Febrile seizures are convulsions that can occur in children with fever.
Febrile seizures occur in 3% to 4% of children who are younger than 5 years old. Fever lowers the seizure threshold in the brain. The whole brain can then "short-circuit," resulting in a generalized motor seizure.
This kind of seizure usually happens when there is a rapid rise in temperature.
Although these seizures can occur with fevers up to 104 or more degrees Fahrenheit, some seizures may occur at a lower temperatures.
During a seizure, the child becomes unconscious. The eyes can roll upward. The arms and legs can become stiff or jerk. A febrile seizure can last from 1 minute several minutes. A few may last longer—even up to 5 to 10 minutes.
Fever triggers a febrile seizure. This type of seizure is more common in children with a family history of febrile seizures. It also occurs more often in children with epilepsy, a previously diagnosed seizure disorder.
While some recommend that a fever should be treated early, the evidence that such early helps is mixed—that is, early treatment may not be enough to prevent seizures. Up to thirty percent of children who have had one febrile seizure will have another one.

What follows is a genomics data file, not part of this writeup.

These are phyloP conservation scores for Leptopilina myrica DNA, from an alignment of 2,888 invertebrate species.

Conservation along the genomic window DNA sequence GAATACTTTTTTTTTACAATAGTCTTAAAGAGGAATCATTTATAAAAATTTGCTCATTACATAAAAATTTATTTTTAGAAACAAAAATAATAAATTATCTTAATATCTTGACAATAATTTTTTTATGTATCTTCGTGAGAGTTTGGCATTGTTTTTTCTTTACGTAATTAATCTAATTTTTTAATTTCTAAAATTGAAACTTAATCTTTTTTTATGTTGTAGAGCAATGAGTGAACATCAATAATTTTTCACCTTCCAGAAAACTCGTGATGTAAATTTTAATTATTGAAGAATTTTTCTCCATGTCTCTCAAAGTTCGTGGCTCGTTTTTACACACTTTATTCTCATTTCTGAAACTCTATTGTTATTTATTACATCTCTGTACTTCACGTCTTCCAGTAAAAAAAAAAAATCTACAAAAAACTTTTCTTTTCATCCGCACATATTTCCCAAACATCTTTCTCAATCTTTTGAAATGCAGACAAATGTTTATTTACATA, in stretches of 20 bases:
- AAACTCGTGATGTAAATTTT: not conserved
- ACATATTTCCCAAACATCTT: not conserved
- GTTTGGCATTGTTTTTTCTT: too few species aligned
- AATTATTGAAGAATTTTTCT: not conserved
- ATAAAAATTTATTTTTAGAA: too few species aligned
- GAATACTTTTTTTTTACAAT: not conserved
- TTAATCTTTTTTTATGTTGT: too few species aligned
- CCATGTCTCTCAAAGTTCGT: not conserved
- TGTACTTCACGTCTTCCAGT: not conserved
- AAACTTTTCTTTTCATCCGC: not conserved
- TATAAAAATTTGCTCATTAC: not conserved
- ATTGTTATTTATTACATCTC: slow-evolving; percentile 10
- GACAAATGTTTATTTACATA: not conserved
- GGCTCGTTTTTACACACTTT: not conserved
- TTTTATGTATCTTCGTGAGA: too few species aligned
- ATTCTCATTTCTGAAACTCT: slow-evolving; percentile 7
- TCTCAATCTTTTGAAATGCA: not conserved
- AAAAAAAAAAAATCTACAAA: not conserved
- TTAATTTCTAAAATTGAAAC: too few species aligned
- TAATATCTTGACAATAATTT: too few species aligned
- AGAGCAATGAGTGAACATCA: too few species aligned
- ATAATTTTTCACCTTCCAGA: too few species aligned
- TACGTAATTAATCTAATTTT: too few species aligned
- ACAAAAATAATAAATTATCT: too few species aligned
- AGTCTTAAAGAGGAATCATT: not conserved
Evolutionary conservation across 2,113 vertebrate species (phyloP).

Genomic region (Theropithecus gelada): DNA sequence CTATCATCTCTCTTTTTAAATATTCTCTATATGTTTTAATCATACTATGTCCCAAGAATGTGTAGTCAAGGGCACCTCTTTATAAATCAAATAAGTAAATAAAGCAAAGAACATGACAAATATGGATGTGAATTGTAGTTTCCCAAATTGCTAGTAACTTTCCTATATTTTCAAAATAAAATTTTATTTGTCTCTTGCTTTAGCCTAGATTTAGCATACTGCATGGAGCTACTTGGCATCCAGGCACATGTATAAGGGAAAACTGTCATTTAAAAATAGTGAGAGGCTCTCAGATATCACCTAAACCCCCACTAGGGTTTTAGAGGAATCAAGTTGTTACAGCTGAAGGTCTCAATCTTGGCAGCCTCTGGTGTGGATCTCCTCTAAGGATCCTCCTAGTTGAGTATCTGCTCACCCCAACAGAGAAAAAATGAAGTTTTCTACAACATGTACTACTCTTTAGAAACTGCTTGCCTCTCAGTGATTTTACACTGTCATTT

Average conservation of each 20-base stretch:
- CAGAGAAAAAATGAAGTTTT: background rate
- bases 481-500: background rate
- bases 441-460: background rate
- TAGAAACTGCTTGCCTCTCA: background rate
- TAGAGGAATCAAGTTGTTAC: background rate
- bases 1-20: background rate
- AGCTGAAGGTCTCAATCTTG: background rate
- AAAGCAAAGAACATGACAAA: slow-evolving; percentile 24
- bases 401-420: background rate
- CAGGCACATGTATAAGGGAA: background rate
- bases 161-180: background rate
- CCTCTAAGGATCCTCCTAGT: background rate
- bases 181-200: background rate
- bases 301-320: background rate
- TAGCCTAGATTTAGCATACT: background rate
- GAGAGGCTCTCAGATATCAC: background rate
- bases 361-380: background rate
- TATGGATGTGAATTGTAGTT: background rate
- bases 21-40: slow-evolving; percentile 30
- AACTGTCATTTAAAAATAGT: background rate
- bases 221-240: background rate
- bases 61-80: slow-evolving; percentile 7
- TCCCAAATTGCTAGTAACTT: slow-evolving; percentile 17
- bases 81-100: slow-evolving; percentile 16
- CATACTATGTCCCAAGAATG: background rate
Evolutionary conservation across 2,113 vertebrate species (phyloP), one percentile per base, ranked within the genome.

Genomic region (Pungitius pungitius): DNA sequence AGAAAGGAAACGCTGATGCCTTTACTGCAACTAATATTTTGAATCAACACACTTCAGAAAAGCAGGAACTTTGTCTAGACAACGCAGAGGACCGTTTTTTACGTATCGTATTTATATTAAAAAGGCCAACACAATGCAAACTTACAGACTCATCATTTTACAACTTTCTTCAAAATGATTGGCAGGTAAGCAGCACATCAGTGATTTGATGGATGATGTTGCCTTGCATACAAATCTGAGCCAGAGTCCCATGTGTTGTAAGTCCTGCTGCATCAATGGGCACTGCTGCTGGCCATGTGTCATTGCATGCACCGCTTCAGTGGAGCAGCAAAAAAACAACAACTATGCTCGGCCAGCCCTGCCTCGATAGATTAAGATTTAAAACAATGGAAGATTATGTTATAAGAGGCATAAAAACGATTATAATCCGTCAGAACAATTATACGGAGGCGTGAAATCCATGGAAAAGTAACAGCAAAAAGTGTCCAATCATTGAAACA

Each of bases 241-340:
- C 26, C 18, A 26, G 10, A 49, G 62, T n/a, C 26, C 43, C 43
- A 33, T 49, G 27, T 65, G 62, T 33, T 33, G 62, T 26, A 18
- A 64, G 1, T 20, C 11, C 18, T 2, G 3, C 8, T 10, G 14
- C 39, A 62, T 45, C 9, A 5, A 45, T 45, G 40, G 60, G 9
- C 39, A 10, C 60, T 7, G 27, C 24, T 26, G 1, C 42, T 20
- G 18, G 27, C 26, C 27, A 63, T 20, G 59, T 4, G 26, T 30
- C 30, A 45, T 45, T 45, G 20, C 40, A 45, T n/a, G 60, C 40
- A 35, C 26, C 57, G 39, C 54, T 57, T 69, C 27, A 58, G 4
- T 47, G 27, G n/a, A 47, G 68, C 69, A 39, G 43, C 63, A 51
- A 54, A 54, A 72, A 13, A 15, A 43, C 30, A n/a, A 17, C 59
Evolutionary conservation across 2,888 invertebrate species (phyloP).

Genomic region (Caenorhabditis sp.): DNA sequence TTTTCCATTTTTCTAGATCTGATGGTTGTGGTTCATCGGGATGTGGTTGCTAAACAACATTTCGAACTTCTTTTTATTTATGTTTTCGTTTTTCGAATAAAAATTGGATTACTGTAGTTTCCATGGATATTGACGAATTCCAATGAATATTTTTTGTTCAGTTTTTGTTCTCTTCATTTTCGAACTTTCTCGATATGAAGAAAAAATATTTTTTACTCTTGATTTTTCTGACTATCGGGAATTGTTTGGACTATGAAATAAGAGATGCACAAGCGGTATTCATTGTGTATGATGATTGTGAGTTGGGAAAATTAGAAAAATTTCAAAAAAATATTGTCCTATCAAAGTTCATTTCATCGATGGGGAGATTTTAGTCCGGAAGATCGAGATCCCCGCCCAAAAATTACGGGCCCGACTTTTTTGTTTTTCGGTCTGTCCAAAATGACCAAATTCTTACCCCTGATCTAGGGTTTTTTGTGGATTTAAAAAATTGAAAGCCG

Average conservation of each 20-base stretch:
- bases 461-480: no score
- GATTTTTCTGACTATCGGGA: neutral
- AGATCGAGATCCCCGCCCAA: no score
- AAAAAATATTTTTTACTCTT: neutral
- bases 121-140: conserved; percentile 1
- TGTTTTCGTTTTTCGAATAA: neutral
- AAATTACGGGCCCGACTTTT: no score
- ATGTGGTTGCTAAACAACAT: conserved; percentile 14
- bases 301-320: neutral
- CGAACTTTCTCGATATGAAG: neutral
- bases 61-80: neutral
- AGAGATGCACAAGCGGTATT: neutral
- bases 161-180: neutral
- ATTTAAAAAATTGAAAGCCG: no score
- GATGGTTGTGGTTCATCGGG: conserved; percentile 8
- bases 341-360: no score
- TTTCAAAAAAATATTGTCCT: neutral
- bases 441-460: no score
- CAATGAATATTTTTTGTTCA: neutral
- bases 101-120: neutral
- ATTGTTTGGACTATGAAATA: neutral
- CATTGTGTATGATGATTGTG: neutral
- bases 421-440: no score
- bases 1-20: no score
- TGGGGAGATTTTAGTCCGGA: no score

Diagnosis of febrile seizures begins with a history and physical exam. It is important to consider the possibility of an underlying brain disorder or epilepsy.
Children who have had a true febrile seizure have only a very mildly elevated risk of having epilepsy later on in life.
Febrile seizures are not contagious, though the underlying illness that caused the fever may be contagious.
The goal of treatment is to reduce the fever using acetaminophen (i.e., Tylenol) or ibuprofen (i.e., Advil, Motrin).
Children should not be given aspirin unless it is prescribed by a healthcare provider. Aspirin given for some viral illnesses may increase the risk of Reye's syndrome.
When a child does have a fever, it is important not to bundle him or her in too many blankets. Bundling up with clothes and blankets may increase the child's temperature.
Anticonvulsant medicines are generally not used if there is no underlying disease, such as epilepsy.
Medications to reduce fever may cause stomach upset or allergic reactions.
A true febrile seizure generally resolves without problems. The child is at risk for febrile seizures in the future.
Any new or worsening symptoms should be reported to the healthcare provider.